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Value Stream Mapping: How to Visualize Work and Align Leadership for Organizational Transformation Hardcover – December 16, 2013
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About the Author
Karen Martin is president of The Karen Martin Group, Inc., a firm that specializes in business performance improvement and Lean management practices. She's also the author of the Shingo Research Award–winning The Outstanding Organization, an instructor in the University of California, San Diego's Lean Enterprise program, and an industry advisor to the University of San Diego's Industrial and Systems Engineering program.
Mike Osterling provides support and leadership to organizations on their Lean transformation journey. Prior to consulting, Mike played a key internal role in Schneider Electric's Lean transformation during the 1990s. He is the cofounder of San Diego State University's Lean Enterprise program and continues to teach at SDSU and other universities.
Top Customer Reviews
Now 13 or 14 years later, value stream mapping is everywhere. Everyone talks about value stream mapping. Almost every company I visit shows me their maps. This method has become a standard “lean tool”. Value stream mapping is a great success But …..
When you look a little closer you find this success is not so good as you think. There are many companies that have value stream maps on the wall that have no valid data. It’s common to be shown a current state map with no future state. Or you find a value stream map that addresses just a small part of the flow – totally missing the point. Other times I find beautiful looking diagrams created by powerful MapO’Matic software, but the maps are hidden inside computer systems and not really used for anything; and life goes on without any real vision for flow.
Like most good things, value stream mapping has been watered down and rendered impotent.
Karen Martin and Mike Osterling have written an excellent book that shows you step-by-step how to do value stream mapping and do it right. In their short and readable *”Value Stream Mapping”* book Martin and Osterling have laid out the authentic way to map value streams.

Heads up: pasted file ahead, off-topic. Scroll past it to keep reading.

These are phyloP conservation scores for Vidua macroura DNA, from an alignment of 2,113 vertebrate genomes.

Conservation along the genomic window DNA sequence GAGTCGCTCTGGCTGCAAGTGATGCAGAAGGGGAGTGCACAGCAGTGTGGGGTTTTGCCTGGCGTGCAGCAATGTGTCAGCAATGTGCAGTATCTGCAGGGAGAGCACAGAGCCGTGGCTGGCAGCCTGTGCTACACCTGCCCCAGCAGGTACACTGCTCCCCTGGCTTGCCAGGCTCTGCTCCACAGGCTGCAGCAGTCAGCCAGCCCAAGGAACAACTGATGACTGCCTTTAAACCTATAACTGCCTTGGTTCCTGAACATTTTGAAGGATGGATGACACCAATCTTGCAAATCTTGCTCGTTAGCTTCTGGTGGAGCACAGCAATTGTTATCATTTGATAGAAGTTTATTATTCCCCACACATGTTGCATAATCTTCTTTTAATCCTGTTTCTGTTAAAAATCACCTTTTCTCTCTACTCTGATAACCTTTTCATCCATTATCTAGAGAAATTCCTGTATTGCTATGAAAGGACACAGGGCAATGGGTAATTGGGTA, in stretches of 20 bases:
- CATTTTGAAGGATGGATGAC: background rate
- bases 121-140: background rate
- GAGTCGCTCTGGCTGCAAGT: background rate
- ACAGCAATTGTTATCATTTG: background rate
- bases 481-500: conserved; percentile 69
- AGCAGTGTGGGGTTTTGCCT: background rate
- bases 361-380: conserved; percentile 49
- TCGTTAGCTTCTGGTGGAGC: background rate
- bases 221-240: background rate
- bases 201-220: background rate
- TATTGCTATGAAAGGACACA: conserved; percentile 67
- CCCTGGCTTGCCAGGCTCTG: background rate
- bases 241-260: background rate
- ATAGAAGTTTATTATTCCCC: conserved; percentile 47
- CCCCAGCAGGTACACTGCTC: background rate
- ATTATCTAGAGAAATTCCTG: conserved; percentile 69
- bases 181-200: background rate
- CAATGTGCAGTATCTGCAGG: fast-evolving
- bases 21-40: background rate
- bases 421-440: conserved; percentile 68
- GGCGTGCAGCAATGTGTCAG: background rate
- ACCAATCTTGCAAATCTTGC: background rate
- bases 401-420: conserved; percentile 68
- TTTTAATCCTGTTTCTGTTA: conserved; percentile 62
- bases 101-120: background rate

The book starts with defining what value streams are and why we need to map them.Read more ›
The six examples of current and future state value stream maps included in the Appendices, drawn from the authors' real experience in across business environments as various as Outpatient Imaging Services, Purchasing, Repair Services, Shelving Systems and Software Development, are a valuable addition to the literature.
Much of the "how" in this book surrounds activities peripheral but important to the mapping itself, such as setting the stage, laying the groundwork, defining the charter, forming the team, "socializing" or communicating the charter, and similarly organizing to implement the transformation plan after mapping. For the actual mapping activity itself, useful explanation is provided on conducting value stream walks, filling out data boxes and asking probing questions about the current and future state.
This book will turn many more people on to the power of value stream mapping and give people the courage and confidence to know that there is a way through the confusion and waste of everyday processes.
Value Stream Mapping by Karen Martin & Mike Osterling is the missing piece that will help me go from how-to-map to how-to-be-more-successful in helping with the continuous improvement efforts in my organization. Learning how to have conversations with upper management, using value stream maps as the vehicle for strategic talks, was an aha moment for me and something I hadn't found in other books.
I would recommend this book to all change-agents, and all mappers (beginners and experienced). For those organizations that have the wall-decorating, unused value stream maps gathering dust, this book will help put the value-add back in value stream mapping.
One of the points I found interesting, it's her approach and preference for narrow VSM's. Many of us are often tempted to to map wider processes and end up with a lot of "if" situations and a VSM too complex to make any ground breaking desicion, resulting in a mediocre VSM and a disappointed team.
I did find this book as worth reading and a must read book for any lean practitioner. Good enough for me to buy other books from the same author.
Most Recent Customer Reviews
This book is very handy for a quick reference to the process of value stream mapping. The authors did a good job of including good information as well as illustrations in the book... Read morePublished 5 months ago by Ramona Wright
Pretty concise and well-organized information. Good mixture of fact presentation and implementation examples. Read morePublished 6 months ago by Philip S. Whiteman